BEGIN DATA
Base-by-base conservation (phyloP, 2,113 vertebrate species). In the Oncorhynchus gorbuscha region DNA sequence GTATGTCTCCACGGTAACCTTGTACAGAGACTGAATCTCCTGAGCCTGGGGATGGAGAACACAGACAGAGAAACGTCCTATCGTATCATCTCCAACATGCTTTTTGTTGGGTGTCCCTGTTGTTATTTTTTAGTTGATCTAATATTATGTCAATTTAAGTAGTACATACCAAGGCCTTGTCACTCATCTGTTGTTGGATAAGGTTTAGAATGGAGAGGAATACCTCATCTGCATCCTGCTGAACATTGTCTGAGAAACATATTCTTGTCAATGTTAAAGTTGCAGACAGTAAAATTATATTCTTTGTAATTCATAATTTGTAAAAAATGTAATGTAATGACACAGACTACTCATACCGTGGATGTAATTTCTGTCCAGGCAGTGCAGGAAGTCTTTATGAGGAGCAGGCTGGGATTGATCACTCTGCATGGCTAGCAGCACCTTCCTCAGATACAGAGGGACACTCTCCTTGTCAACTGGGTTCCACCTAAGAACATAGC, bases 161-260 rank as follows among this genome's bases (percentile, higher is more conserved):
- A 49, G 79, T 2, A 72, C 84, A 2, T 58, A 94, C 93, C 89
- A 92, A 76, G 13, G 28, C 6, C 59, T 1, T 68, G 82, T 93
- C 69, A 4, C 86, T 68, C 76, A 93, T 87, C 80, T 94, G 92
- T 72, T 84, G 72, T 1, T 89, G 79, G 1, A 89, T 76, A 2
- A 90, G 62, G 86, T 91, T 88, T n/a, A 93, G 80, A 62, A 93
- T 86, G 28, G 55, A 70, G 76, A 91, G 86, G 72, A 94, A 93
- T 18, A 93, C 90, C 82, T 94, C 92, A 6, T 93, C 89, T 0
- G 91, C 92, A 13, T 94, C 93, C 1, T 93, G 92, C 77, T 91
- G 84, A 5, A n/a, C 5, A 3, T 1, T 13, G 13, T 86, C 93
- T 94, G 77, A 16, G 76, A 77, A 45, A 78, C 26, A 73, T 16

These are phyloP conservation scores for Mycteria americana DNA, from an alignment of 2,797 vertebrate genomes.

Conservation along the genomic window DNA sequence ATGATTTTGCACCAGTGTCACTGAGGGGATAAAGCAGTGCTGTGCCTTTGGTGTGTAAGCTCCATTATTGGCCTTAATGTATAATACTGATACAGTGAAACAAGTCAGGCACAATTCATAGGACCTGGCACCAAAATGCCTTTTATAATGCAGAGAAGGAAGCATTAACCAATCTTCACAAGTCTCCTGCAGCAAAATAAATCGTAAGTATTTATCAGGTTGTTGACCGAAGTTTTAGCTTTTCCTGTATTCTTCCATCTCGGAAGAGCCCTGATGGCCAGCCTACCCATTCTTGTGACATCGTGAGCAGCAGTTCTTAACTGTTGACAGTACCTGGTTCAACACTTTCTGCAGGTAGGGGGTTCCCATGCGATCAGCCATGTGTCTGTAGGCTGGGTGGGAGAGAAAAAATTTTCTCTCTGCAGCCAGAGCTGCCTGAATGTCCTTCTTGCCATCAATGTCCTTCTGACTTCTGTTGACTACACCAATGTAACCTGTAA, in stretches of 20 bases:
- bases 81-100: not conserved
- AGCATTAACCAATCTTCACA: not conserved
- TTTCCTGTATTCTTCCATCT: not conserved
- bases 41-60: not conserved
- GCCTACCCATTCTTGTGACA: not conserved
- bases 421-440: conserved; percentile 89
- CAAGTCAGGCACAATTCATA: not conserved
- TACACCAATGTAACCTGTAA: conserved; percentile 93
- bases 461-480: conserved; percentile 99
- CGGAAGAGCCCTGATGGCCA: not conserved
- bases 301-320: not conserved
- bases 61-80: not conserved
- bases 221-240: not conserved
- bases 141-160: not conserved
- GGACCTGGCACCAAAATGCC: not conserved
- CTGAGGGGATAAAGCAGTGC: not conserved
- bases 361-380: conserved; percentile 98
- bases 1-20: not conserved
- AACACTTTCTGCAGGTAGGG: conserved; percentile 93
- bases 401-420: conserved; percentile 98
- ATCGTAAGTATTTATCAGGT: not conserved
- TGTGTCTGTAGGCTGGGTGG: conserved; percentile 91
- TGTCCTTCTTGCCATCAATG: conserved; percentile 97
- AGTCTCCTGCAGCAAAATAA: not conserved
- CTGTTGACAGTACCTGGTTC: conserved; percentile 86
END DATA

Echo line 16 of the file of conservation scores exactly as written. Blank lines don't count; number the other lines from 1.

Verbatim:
- TTTCCTGTATTCTTCCATCT: not conserved